On the 28th we went off to Frinton to visit Jem’s grandparents, and as we arrived close to the town we got good views of a nice bunch of Red-legged Partridges in a field, and we also noticed a Sparrowhawk chasing the vast numbers of Starlings swirling over the suburbs.

One more wander around the reservoirs followed that, bringing us little more aside from a Green Sandpiper at the northern end of the Lockwood. Two Kingfishers chased each other around the Low Maynard, and just as we were leaving a Peregrine perched on the pylon by the main entrance.


Tottenham Marsh in the MistTottenham Marsh in the Mist

We headed over to Amwell on the last Friday of the year to see if we could locate the Smew that had been seen regularly on Tumbling Bay Lake – a part of the site we’d never been to before. It was cold and foggy, and we coudn’t find the Smew despite walking all the way around the lake. The best bird of the day was a Treecreeper near to the James Hide, and also two Chiffchaffs amongst a large tit flock containing Long-tailed Tits and a few Goldcrests.

And so we ended up on New Year’s Eve heading over to Wallasea Island with Jem’s parents for the first time in two years (well, one day short of two years to be precise as we last visited on New Year’s Day 2015). The target species was Hen Harrier as we hadn’t managed to get it onto the earliest, with the hope of maybe seeing Corn Buntings too. It was grey and cool, but not too windy, and after we’d watched a hovering Kestrel from the car park and made our way up onto the river wall, I noticed the unmistakable ghostly grey shape of a male Hen Harrier rise from the western part of the marsh and slowly drift towards the back end. A female soon appeared, as well as at least one Marsh Harrier. As we moved along a short way we noticed a small flock of four diminutive brown birds lad on a fence. A look in Jem’s scope and a burst of photos confirmed it: our first ever Twite (#465)! Getting a lifer is always nice, but to get it on New Year’s Eve is even better. I’d reached December having ticked off just one of my five annual targets, but the final month of the year had brought me two more. To our north there was a lot of good wader action on the mud, notably lots of Dunlin, a Curlew and some Sanderling, and on one of the few trees we found a small flock of Corn Buntings – also firsts for the year. A third Hen Harrier – this time a juvenile – was watched over towards the eastern end of the site, but we were unable to find Merlin or Short-eared Owls that had been seen recently. We weren’t disappointed though!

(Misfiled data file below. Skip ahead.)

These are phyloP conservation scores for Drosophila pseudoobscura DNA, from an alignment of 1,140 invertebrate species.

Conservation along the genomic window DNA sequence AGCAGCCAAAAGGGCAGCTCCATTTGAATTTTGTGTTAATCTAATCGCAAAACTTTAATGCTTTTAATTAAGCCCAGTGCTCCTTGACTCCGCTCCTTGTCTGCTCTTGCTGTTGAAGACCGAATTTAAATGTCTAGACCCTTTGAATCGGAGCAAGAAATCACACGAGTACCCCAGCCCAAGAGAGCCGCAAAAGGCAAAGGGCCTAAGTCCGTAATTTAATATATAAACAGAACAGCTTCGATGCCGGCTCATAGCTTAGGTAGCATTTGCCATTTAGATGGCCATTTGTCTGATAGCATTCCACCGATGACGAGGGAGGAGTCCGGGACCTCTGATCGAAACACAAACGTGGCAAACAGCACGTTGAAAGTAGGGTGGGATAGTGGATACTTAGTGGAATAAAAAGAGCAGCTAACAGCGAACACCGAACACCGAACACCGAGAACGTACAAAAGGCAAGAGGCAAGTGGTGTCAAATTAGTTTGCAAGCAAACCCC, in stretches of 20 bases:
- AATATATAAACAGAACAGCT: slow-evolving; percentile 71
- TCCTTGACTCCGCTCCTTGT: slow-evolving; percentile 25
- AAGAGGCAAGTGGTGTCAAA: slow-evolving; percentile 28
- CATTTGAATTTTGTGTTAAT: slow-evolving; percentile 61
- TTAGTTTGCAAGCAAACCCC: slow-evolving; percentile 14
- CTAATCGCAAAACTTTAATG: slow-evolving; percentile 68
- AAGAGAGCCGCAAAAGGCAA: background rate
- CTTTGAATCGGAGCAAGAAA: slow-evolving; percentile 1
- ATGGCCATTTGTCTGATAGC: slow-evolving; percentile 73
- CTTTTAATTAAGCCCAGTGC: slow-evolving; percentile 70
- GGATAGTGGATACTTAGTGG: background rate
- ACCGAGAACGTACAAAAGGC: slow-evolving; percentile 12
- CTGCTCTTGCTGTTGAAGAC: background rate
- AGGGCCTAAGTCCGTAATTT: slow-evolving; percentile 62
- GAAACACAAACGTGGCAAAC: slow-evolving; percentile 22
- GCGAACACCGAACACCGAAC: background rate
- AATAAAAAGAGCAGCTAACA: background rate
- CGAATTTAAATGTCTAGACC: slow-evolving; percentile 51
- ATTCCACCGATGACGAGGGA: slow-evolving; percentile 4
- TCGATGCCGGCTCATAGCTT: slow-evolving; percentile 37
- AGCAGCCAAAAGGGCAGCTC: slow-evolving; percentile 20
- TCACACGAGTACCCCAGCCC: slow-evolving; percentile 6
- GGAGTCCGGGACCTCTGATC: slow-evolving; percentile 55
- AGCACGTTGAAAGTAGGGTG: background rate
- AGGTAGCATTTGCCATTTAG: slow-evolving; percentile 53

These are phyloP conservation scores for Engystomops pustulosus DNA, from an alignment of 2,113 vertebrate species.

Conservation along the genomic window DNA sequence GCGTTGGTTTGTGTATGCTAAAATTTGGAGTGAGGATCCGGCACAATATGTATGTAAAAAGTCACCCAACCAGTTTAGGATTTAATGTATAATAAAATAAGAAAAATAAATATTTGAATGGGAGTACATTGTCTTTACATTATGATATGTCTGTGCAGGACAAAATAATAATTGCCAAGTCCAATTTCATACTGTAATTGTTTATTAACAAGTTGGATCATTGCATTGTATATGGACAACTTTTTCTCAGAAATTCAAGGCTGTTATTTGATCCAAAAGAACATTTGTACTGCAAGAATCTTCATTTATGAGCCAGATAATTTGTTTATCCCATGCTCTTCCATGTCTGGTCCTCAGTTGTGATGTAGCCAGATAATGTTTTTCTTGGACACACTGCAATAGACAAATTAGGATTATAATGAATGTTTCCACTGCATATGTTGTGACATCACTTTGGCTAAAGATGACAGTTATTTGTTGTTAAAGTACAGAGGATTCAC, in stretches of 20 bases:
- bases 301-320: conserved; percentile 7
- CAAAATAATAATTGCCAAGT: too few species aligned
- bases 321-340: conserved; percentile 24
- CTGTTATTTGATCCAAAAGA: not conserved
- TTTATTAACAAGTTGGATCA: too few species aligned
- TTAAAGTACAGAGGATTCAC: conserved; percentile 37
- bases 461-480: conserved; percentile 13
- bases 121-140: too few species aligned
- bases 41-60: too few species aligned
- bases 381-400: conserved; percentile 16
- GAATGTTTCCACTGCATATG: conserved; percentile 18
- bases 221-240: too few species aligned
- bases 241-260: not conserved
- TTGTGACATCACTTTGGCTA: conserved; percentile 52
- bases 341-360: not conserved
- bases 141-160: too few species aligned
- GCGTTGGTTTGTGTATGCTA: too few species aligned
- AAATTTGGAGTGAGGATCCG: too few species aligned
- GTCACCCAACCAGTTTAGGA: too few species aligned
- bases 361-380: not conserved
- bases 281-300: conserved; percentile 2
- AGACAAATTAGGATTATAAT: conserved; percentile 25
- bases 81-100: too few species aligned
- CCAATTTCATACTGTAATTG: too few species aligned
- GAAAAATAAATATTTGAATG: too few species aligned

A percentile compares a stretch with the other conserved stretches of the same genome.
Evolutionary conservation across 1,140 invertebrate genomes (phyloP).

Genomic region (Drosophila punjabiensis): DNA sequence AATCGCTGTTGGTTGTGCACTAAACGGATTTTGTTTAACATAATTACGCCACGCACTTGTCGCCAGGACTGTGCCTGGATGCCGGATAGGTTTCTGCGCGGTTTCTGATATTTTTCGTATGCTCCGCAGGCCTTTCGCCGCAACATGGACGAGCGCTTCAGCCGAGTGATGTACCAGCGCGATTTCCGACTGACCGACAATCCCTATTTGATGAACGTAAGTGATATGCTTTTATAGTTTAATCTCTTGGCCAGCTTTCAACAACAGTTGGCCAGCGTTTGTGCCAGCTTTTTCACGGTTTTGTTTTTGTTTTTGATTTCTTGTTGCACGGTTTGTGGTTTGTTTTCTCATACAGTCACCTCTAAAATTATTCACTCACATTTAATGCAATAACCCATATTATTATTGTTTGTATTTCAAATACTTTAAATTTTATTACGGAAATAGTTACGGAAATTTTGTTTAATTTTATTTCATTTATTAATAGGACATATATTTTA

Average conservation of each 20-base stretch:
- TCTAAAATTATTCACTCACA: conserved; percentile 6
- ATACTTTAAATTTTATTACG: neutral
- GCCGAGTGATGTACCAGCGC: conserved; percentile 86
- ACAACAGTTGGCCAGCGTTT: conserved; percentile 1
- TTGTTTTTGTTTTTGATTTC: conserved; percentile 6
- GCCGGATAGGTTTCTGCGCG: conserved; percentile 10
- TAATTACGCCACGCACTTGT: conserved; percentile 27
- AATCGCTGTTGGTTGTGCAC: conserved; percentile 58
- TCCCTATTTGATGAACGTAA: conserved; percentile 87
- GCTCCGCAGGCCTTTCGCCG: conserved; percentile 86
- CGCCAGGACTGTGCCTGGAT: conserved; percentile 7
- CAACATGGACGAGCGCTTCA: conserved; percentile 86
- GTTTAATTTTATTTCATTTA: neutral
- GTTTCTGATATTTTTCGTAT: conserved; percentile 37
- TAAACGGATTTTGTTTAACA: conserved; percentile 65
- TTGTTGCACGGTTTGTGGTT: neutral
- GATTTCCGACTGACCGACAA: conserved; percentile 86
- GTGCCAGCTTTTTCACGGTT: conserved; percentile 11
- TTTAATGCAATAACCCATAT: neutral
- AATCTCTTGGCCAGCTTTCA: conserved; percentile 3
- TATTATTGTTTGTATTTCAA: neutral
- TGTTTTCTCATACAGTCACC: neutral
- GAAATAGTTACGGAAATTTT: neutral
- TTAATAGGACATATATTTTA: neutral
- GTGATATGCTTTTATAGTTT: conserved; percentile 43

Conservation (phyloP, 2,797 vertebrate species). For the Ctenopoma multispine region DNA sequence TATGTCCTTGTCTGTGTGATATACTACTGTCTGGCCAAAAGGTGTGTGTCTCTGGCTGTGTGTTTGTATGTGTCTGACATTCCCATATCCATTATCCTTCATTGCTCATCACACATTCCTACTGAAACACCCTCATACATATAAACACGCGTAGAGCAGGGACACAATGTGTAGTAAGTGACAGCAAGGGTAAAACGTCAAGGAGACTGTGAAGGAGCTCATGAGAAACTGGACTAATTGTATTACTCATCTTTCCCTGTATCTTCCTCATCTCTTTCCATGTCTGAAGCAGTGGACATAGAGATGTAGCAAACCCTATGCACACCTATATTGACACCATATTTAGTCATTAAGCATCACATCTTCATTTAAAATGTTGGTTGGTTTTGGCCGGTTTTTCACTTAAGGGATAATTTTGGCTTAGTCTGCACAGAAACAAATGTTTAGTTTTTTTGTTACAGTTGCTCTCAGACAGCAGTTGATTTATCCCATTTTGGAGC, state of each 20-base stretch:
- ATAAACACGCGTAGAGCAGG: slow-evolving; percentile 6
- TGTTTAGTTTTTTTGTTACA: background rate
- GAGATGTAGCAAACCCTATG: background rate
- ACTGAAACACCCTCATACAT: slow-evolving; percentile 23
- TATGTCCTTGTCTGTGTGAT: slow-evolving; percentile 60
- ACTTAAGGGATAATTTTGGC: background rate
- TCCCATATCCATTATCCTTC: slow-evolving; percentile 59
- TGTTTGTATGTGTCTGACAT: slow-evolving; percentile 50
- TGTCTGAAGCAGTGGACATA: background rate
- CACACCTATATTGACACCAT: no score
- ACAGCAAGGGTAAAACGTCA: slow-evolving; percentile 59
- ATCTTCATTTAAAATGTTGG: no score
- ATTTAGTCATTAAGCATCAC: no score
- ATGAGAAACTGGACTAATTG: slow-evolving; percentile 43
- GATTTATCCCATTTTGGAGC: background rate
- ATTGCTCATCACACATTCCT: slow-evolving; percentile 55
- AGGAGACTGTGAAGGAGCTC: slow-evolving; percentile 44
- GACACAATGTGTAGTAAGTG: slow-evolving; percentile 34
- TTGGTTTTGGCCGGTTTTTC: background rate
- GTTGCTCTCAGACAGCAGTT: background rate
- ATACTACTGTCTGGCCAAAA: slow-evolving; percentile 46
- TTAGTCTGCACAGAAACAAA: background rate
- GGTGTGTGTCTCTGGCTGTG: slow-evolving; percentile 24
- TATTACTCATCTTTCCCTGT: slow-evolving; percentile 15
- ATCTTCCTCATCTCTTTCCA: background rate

Hen HarrierHen Harrier


Corn BuntingCorn Bunting

Hen HarrierHen Harrier


So that brings the year to an end. The next post will be a full review of the year, and I’ll also be posting an update of the other photography-based things I’ve getting up to in my spare time…

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Very late with this update, but I’ve been busy putting together a large-format kit, and there have been a number of prior engagements that have taken my time up too, but here goes…

Since the last update which ended with the report of Hen Harrier Day at Rainham Jem and I have enjoyed a few brief local wanderings, but not enough to really make a full update on its own.